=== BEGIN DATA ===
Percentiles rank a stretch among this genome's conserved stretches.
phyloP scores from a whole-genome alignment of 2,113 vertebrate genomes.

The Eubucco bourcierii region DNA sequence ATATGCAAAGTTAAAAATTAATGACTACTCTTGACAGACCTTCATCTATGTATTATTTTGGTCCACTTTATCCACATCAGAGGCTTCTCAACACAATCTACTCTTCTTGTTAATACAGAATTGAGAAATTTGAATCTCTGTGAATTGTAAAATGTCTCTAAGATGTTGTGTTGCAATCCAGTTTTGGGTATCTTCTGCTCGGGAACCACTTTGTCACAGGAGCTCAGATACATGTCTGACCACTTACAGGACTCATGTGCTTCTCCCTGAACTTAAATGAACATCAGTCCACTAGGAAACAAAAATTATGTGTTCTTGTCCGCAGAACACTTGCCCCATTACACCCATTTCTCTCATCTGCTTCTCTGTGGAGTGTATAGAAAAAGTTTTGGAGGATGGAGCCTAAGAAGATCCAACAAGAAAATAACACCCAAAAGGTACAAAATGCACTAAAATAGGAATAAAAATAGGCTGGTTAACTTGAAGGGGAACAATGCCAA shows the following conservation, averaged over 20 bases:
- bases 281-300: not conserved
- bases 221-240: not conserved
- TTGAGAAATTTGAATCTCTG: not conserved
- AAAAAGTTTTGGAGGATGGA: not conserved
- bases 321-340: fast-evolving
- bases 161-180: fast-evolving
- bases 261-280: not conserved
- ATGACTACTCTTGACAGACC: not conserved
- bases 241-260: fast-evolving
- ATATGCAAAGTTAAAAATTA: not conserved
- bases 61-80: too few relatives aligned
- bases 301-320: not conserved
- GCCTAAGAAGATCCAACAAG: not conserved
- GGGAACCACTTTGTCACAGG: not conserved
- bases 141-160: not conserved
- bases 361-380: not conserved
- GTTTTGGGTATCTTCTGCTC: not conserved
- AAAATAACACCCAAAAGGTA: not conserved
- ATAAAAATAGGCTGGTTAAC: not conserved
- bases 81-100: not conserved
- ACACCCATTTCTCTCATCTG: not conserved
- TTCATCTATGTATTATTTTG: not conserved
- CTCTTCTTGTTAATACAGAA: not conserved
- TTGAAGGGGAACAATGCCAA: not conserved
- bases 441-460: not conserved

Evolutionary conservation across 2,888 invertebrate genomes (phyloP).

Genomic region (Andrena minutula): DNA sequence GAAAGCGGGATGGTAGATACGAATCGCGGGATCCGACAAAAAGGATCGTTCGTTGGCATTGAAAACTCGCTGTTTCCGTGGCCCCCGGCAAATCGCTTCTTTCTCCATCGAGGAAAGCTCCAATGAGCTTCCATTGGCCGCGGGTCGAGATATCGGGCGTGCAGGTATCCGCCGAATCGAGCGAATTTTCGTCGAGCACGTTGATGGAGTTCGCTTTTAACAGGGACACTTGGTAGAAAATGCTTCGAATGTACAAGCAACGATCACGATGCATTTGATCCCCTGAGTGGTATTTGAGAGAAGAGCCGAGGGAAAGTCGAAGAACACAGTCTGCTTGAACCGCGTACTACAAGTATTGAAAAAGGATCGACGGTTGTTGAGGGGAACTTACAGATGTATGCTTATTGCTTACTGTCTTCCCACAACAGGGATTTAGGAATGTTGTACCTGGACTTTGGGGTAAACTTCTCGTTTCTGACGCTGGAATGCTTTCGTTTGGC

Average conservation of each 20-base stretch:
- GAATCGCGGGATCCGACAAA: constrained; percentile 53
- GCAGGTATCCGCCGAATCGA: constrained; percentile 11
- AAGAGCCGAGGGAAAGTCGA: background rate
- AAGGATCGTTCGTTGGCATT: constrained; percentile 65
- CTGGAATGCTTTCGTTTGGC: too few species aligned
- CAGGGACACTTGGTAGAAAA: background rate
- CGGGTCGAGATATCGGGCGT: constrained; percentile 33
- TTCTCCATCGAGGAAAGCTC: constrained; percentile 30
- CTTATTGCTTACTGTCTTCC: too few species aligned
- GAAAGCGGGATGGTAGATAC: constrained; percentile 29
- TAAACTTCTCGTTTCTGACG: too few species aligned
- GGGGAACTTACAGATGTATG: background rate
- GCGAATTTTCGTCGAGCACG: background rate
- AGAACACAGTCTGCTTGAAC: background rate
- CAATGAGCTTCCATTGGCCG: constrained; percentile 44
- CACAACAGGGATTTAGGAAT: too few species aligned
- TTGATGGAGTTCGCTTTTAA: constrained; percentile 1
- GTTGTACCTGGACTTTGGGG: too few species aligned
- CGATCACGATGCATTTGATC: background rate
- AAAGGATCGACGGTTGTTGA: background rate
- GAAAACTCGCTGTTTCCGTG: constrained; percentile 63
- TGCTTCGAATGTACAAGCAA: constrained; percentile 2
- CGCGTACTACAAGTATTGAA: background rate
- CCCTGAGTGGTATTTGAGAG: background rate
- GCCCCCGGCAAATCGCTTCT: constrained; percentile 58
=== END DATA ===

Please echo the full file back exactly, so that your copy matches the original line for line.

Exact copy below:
Percentiles rank a stretch among this genome's conserved stretches.
phyloP scores from a whole-genome alignment of 2,113 vertebrate genomes.

The Eubucco bourcierii region DNA sequence ATATGCAAAGTTAAAAATTAATGACTACTCTTGACAGACCTTCATCTATGTATTATTTTGGTCCACTTTATCCACATCAGAGGCTTCTCAACACAATCTACTCTTCTTGTTAATACAGAATTGAGAAATTTGAATCTCTGTGAATTGTAAAATGTCTCTAAGATGTTGTGTTGCAATCCAGTTTTGGGTATCTTCTGCTCGGGAACCACTTTGTCACAGGAGCTCAGATACATGTCTGACCACTTACAGGACTCATGTGCTTCTCCCTGAACTTAAATGAACATCAGTCCACTAGGAAACAAAAATTATGTGTTCTTGTCCGCAGAACACTTGCCCCATTACACCCATTTCTCTCATCTGCTTCTCTGTGGAGTGTATAGAAAAAGTTTTGGAGGATGGAGCCTAAGAAGATCCAACAAGAAAATAACACCCAAAAGGTACAAAATGCACTAAAATAGGAATAAAAATAGGCTGGTTAACTTGAAGGGGAACAATGCCAA shows the following conservation, averaged over 20 bases:
- bases 281-300: not conserved
- bases 221-240: not conserved
- TTGAGAAATTTGAATCTCTG: not conserved
- AAAAAGTTTTGGAGGATGGA: not conserved
- bases 321-340: fast-evolving
- bases 161-180: fast-evolving
- bases 261-280: not conserved
- ATGACTACTCTTGACAGACC: not conserved
- bases 241-260: fast-evolving
- ATATGCAAAGTTAAAAATTA: not conserved
- bases 61-80: too few relatives aligned
- bases 301-320: not conserved
- GCCTAAGAAGATCCAACAAG: not conserved
- GGGAACCACTTTGTCACAGG: not conserved
- bases 141-160: not conserved
- bases 361-380: not conserved
- GTTTTGGGTATCTTCTGCTC: not conserved
- AAAATAACACCCAAAAGGTA: not conserved
- ATAAAAATAGGCTGGTTAAC: not conserved
- bases 81-100: not conserved
- ACACCCATTTCTCTCATCTG: not conserved
- TTCATCTATGTATTATTTTG: not conserved
- CTCTTCTTGTTAATACAGAA: not conserved
- TTGAAGGGGAACAATGCCAA: not conserved
- bases 441-460: not conserved

Evolutionary conservation across 2,888 invertebrate genomes (phyloP).

Genomic region (Andrena minutula): DNA sequence GAAAGCGGGATGGTAGATACGAATCGCGGGATCCGACAAAAAGGATCGTTCGTTGGCATTGAAAACTCGCTGTTTCCGTGGCCCCCGGCAAATCGCTTCTTTCTCCATCGAGGAAAGCTCCAATGAGCTTCCATTGGCCGCGGGTCGAGATATCGGGCGTGCAGGTATCCGCCGAATCGAGCGAATTTTCGTCGAGCACGTTGATGGAGTTCGCTTTTAACAGGGACACTTGGTAGAAAATGCTTCGAATGTACAAGCAACGATCACGATGCATTTGATCCCCTGAGTGGTATTTGAGAGAAGAGCCGAGGGAAAGTCGAAGAACACAGTCTGCTTGAACCGCGTACTACAAGTATTGAAAAAGGATCGACGGTTGTTGAGGGGAACTTACAGATGTATGCTTATTGCTTACTGTCTTCCCACAACAGGGATTTAGGAATGTTGTACCTGGACTTTGGGGTAAACTTCTCGTTTCTGACGCTGGAATGCTTTCGTTTGGC

Average conservation of each 20-base stretch:
- GAATCGCGGGATCCGACAAA: constrained; percentile 53
- GCAGGTATCCGCCGAATCGA: constrained; percentile 11
- AAGAGCCGAGGGAAAGTCGA: background rate
- AAGGATCGTTCGTTGGCATT: constrained; percentile 65
- CTGGAATGCTTTCGTTTGGC: too few species aligned
- CAGGGACACTTGGTAGAAAA: background rate
- CGGGTCGAGATATCGGGCGT: constrained; percentile 33
- TTCTCCATCGAGGAAAGCTC: constrained; percentile 30
- CTTATTGCTTACTGTCTTCC: too few species aligned
- GAAAGCGGGATGGTAGATAC: constrained; percentile 29
- TAAACTTCTCGTTTCTGACG: too few species aligned
- GGGGAACTTACAGATGTATG: background rate
- GCGAATTTTCGTCGAGCACG: background rate
- AGAACACAGTCTGCTTGAAC: background rate
- CAATGAGCTTCCATTGGCCG: constrained; percentile 44
- CACAACAGGGATTTAGGAAT: too few species aligned
- TTGATGGAGTTCGCTTTTAA: constrained; percentile 1
- GTTGTACCTGGACTTTGGGG: too few species aligned
- CGATCACGATGCATTTGATC: background rate
- AAAGGATCGACGGTTGTTGA: background rate
- GAAAACTCGCTGTTTCCGTG: constrained; percentile 63
- TGCTTCGAATGTACAAGCAA: constrained; percentile 2
- CGCGTACTACAAGTATTGAA: background rate
- CCCTGAGTGGTATTTGAGAG: background rate
- GCCCCCGGCAAATCGCTTCT: constrained; percentile 58